I am going to keep this short so as to avoid going to bed too late to start the work week as I had to watch the replay due to a DVR malfunction. Fortunately the game started at 6:00 instead of the typical 7:00 so the replay was on an hour earlier as well. Anyway, on to the game.
Is there anything more enjoyable than watching the Denver Nuggets pound on the Utah Jazz?
What made it even better was the fact that they played very good defense. The Jazz did score quite a few easy baskets as they tabulated 54 of their 97 points in the paint, but the way they execute their offense you know that Utah is going to score some easy hoops. Do not let the handful of open layups Utah earned take away from the way the Nuggets defended.
The Nuggets defense started off a little sluggish, but once Chris “Birdman” Andersen checked in with 2:50 left in the first quarter they really clamped down. The Jazz run a lot of tight screens and cuts right in the lane in front of the rim. That allowed Andersen to basically guard the rim without worrying about a defensive three second violation. His presence deterred the Jazz from entering the ball in the lane.
When Andersen entered the game Anthony Carter switched over to cover Deron Williams. Williams checked out about a minute later and Carter switched over to Kyle Korver, which is a pretty good matchup for AC.
Carter had entered the game previously when J.R. Smith picked up his second foul with 4:36 left in the first quarter. It seemed like a disappointment at the time as Smith was dominating on offense, more on that tomorrow, but his defense was just deplorable. Utah may be the worst stylistic matchup for J.R. because of the constant motion. He has improved on defense over the past couple of seasons, but he still lacks the positional and spatial awareness needed to defend the Jazz. As we all know Carter is a much more savvy defensive player and he did a more than adequate job on Williams.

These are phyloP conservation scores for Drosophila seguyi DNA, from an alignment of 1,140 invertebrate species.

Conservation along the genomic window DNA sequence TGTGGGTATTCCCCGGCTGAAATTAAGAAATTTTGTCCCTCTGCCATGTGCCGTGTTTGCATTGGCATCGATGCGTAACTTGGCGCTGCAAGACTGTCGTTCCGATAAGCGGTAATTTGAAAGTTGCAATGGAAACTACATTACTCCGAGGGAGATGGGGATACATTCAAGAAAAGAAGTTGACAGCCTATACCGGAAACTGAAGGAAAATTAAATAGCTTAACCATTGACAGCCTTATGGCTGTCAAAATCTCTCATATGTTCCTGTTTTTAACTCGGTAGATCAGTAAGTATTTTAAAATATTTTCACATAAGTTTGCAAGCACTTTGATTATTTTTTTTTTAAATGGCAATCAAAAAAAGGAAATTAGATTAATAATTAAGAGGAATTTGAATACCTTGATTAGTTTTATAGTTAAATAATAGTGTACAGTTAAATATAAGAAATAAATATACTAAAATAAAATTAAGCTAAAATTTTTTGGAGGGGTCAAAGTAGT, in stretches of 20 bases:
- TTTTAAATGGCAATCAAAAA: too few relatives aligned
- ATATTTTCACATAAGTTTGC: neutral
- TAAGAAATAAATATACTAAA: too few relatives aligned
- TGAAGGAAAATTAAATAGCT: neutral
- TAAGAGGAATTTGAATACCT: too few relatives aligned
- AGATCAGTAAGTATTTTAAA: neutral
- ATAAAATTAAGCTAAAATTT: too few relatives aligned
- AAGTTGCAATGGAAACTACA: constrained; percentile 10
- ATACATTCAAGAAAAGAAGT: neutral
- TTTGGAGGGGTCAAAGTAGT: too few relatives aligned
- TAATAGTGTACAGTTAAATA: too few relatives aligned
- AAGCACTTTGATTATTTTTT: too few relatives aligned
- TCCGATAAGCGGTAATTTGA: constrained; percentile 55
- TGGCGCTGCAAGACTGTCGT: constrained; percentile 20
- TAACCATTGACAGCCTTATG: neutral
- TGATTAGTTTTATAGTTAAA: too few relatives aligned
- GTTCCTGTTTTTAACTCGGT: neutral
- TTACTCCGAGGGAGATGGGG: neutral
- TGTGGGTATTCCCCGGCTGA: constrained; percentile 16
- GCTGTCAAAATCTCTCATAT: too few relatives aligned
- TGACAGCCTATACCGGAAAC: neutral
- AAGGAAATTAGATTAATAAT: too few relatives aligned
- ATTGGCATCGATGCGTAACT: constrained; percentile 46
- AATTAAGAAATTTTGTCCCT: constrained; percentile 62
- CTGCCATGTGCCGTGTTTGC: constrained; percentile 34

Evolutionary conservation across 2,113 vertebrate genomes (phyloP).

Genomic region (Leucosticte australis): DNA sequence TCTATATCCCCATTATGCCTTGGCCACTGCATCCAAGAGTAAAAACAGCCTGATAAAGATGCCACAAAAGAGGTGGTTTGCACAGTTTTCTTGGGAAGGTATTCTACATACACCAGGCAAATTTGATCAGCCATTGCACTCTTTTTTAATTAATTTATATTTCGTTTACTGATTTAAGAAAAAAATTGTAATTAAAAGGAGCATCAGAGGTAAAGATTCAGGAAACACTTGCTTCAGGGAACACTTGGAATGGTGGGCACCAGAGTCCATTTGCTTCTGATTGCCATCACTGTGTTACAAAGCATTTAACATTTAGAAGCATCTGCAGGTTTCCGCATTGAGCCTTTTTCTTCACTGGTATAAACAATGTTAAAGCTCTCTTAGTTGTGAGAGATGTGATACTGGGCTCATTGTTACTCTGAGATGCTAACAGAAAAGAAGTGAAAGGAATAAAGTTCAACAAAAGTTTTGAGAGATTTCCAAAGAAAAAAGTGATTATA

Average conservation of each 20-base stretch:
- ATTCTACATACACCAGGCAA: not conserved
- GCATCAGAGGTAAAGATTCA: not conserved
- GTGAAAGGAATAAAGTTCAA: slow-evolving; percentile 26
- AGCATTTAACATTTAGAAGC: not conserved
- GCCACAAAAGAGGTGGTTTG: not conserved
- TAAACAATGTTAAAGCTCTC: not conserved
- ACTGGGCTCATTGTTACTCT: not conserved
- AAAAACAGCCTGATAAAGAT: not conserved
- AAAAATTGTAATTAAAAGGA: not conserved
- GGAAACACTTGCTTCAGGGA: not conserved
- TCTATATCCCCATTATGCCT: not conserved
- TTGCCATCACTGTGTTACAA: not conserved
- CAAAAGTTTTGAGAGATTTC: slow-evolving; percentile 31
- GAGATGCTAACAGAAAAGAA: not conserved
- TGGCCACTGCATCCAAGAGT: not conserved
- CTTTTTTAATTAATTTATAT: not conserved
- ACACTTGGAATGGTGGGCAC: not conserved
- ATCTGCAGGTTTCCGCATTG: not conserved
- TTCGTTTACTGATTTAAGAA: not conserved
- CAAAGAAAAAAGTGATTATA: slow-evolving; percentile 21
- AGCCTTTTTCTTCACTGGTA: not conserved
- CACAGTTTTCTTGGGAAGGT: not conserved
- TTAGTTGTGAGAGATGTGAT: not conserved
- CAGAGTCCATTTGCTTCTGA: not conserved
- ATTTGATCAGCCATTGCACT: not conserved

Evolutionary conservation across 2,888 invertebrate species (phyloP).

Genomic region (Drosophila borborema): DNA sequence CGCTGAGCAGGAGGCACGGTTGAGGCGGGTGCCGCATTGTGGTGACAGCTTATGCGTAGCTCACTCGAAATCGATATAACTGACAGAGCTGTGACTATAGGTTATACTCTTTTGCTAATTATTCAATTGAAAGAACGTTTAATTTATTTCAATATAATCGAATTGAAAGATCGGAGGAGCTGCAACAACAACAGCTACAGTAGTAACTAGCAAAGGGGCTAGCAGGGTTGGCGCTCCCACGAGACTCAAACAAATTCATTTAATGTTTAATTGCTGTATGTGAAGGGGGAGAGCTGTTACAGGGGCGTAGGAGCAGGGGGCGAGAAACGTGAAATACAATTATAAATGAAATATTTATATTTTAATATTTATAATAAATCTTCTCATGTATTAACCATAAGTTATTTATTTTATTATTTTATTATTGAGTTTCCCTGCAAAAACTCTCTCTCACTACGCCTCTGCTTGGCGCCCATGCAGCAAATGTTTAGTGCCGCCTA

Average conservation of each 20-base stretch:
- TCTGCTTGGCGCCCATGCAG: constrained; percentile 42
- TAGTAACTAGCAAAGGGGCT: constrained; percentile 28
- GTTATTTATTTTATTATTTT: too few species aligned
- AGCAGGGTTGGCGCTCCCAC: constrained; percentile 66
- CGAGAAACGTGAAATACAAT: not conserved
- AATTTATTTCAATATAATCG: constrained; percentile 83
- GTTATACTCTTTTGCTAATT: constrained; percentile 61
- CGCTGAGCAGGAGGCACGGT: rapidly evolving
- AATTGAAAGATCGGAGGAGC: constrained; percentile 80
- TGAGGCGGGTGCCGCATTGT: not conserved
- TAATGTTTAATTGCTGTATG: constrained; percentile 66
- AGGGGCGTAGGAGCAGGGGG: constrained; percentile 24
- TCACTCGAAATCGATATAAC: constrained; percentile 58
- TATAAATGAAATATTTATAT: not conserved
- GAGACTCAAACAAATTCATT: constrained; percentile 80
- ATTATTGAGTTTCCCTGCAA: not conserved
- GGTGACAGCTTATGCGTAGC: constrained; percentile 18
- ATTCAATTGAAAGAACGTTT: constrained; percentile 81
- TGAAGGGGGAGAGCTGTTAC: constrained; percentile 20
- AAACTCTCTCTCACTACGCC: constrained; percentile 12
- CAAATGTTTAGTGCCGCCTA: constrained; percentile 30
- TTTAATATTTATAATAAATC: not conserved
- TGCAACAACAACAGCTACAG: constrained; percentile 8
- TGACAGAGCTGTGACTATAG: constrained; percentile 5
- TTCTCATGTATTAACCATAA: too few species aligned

It seemed like the Nuggets became more and more comfortable on defense as the game wore on. They did allow the lead to fluctuate in the second half, but the Jazz would never get closer than ten points after Chauncey started the second half with a three to put Denver up by 12. Some of that could have been due to fatigue by the Jazz though too as they played last night in Salt Lake City and reportedly did not get to fly into Denver until today. The Jazz are now 1-10 on the second night of back to backs and Denver is 6-0 on Sunday this season.
That is all for now, but I promise a more in depth post tomorrow including a quote from Chauncey explaining why he will never surpass the franchise record of most shots without a miss in a single game that Nene tied tonight by going 12 for 12.
Mind Boggling Game Stats
Pace Factor: 97.3
Defensive Efficiency: 99.7 – That is right, after 18 straight games where they posted a defensive efficiency of over 100 they now have back to back games of sub 100 defensive efficiency ratings. It is one thing to do that against the Kings, but another all together to do it against the Jazz. Plus Denver held the Jazz to 40.5% shooting. That is their best mark in that category since the December 15th game where they held the Mavericks to 34.9% shooting.
Offensive Efficiency: 120.3 – Superb.
Featured Blog: SLC Dunk
Once again the Denver Nuggets and Utah Jazz face off with both teams missing an all-star. Carmelo Anthony will miss his eighth straight game for the Nuggets and Carlos Boozer will miss his 32nd straight game for the Jazz.
Paul Millsap has put up huge numbers in Boozer’s absence putting up over 18 points and 11 rebounds. They are not hollow numbers either. A quick perusal of 82games.com shows us how effective Millsap has been. The Jazz (Jazz’s?, Jazzs’?, Jazz’?) offensive efficiency with Millsap on the court is 4.9 points better than when he is off the court and their defensive efficiency is 6.3 points better with Millsap on the floor than without him. Boozer’s on court/off court efficiencies pace in comparison to Millsap’s. The combination of Millsap’s net efficiency is +11.1 while Boozer is a -4.6. Millsap’s production has Jazz fans, and probably their front office, wondering if they should ship Boozer out of town by the trade deadline.
The Nuggets have not been quite so lucky in replacing Melo. Both J.R. Smith and Linas Kleiza have been very inconsistent in his absence. Both had great offensive games against the Sad-ramento Kings. Hopefully they can both build on those performances.